# Complete numbering

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In computability theory complete numberings are generalizations of Gödel numbering first introduced by A.I. Mal'tsev in 1963. They are studied because several important results like the Kleene's recursion theorem and Rice's theorem, which were originally proven for the Gödel-numbered set of computable functions, still hold for arbitrary sets with complete numberings.

## Definition

A numbering ${\displaystyle \nu }$ of a set ${\displaystyle A}$ is called complete (with respect to an element ${\displaystyle a\in A}$) if for every partial computable function ${\displaystyle f}$ there exists a total computable function ${\displaystyle h}$ so that (Ershov 1999:482):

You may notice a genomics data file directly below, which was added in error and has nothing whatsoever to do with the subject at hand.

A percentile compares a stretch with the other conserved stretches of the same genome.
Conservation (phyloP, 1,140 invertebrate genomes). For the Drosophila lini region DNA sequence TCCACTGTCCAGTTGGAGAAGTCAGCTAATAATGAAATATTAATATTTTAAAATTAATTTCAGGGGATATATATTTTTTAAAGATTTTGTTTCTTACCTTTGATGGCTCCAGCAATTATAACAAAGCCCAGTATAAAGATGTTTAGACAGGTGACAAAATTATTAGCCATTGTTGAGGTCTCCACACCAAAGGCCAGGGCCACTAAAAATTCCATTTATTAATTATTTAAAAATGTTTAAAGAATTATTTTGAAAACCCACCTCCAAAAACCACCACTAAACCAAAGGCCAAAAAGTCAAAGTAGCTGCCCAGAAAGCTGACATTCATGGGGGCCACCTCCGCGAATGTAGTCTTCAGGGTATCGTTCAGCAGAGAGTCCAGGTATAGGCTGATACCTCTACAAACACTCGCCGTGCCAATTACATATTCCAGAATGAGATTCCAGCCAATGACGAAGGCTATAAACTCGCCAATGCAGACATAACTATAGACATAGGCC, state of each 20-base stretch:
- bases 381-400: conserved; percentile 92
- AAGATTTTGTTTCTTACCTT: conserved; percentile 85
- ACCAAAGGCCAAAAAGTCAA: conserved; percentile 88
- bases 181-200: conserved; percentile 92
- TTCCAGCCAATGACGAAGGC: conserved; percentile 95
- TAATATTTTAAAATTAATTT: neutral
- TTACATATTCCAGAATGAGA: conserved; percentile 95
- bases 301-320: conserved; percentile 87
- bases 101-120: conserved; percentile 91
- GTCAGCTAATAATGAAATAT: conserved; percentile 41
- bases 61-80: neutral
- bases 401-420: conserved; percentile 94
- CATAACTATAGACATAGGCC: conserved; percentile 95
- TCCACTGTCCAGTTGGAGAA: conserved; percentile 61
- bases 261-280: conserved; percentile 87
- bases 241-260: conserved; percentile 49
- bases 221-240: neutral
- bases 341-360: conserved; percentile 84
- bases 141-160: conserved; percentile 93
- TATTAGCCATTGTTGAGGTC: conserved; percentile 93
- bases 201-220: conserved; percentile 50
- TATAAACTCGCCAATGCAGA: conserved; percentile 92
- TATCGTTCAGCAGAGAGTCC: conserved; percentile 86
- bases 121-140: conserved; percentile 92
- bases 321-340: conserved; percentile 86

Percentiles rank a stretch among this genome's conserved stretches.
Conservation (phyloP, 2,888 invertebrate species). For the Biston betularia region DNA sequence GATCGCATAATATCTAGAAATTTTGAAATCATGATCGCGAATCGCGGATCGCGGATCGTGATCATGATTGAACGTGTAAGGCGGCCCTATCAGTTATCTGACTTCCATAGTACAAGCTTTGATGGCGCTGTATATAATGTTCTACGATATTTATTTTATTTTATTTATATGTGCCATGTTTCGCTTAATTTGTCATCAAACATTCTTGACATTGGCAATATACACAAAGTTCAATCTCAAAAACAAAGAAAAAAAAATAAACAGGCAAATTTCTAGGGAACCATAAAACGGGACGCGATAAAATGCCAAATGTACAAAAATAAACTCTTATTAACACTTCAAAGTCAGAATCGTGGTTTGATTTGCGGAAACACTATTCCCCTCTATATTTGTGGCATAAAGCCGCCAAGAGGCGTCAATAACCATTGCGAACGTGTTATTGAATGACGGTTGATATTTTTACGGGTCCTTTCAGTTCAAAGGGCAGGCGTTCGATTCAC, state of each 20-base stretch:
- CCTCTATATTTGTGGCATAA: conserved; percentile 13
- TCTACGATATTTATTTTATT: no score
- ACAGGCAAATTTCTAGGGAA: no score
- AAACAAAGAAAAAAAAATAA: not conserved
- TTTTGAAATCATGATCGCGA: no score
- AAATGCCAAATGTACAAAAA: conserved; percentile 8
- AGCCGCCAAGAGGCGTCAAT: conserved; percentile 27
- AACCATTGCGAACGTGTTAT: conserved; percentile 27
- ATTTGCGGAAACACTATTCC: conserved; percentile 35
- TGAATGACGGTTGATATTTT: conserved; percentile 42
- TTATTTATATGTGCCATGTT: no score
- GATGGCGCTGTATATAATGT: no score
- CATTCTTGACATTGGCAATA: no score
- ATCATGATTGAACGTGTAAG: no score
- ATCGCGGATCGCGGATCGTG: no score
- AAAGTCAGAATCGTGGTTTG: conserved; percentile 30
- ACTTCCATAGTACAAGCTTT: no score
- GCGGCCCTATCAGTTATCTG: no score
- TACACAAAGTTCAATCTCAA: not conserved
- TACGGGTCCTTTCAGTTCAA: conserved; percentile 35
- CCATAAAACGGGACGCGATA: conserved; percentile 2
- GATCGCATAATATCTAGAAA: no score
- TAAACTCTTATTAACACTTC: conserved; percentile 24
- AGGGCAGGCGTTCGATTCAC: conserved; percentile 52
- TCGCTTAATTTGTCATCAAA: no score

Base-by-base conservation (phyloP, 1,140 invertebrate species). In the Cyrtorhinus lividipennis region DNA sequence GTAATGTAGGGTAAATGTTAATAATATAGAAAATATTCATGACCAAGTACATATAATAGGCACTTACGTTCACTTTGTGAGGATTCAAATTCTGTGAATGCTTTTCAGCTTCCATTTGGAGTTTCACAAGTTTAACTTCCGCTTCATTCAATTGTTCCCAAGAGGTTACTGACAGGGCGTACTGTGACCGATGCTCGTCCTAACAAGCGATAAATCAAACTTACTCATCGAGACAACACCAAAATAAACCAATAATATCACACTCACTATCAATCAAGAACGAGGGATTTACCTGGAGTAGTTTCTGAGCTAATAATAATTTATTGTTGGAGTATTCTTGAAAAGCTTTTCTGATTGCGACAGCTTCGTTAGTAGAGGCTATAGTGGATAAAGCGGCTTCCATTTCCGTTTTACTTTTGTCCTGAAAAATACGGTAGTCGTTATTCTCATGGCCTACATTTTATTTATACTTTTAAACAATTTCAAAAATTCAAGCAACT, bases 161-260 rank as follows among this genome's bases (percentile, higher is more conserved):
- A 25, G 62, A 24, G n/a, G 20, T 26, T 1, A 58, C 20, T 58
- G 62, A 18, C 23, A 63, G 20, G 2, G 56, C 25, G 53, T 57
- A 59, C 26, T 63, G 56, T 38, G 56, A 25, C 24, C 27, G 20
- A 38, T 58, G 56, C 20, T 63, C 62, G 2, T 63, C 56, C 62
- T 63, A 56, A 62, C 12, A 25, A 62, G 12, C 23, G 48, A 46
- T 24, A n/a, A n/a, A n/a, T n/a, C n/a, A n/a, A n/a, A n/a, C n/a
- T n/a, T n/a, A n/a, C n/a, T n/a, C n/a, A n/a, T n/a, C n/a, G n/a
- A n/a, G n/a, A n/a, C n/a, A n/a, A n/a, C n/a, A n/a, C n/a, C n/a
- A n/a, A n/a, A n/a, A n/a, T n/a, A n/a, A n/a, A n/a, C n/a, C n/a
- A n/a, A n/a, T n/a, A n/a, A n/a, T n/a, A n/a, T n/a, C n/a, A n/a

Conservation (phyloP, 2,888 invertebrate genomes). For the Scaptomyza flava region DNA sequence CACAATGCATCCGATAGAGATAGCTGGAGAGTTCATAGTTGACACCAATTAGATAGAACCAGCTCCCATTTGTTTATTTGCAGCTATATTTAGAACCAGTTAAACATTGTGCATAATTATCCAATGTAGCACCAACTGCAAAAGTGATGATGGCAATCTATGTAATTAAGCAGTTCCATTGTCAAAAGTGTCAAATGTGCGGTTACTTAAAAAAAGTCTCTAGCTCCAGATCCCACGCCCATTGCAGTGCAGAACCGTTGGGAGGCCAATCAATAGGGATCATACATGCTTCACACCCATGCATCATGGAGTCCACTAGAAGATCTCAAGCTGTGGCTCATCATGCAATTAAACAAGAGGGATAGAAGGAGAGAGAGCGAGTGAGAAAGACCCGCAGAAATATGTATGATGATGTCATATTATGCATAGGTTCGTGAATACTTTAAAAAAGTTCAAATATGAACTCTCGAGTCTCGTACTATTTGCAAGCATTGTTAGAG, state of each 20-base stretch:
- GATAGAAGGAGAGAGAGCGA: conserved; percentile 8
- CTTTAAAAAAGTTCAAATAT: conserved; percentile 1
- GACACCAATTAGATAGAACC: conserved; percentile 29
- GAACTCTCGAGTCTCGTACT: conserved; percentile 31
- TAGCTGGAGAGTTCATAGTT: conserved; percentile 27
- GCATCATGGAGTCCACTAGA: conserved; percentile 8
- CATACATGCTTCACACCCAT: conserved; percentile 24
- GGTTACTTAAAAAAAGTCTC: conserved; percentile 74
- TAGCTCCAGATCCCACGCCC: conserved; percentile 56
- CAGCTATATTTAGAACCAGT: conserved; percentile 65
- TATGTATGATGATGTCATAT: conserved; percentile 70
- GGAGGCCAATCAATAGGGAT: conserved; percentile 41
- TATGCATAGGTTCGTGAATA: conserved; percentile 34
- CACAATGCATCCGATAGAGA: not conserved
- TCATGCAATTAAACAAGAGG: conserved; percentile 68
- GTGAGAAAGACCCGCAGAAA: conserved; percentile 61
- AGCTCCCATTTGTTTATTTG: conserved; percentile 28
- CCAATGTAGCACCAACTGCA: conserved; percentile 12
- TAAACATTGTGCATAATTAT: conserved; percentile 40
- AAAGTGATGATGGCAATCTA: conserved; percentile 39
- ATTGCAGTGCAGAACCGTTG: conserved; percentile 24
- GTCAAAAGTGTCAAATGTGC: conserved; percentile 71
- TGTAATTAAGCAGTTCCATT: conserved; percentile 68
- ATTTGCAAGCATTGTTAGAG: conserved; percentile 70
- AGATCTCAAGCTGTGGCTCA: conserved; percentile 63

${\displaystyle \nu \circ h(i)=\left\{{\begin{matrix}\nu \circ f(i)&{\mbox{if}}\ i\in \mathrm {dom} (f),\\a&{\mbox{otherwise}}.\end{matrix}}\right.}$

Ershov refers to the element a as a "special" element for the numbering. A numbering ${\displaystyle \nu }$ is called precomplete if the weaker property holds:

${\displaystyle \nu \circ f(i)=\nu \circ h(i)\qquad i\in \mathrm {dom} (f).\,}$

## References

• Y.L. Ershov (1999), "Theory of numberings", Handbook of Computability Theory, E.R. Griffor (ed.), Elsevier, pp. 473–506. ISBN 978-0-444-89882-1
• A.I. Mal'tsev, Sets with complete numberings. Algebra i Logika, 1963, vol. 2, no. 2, 4-29 (Russian)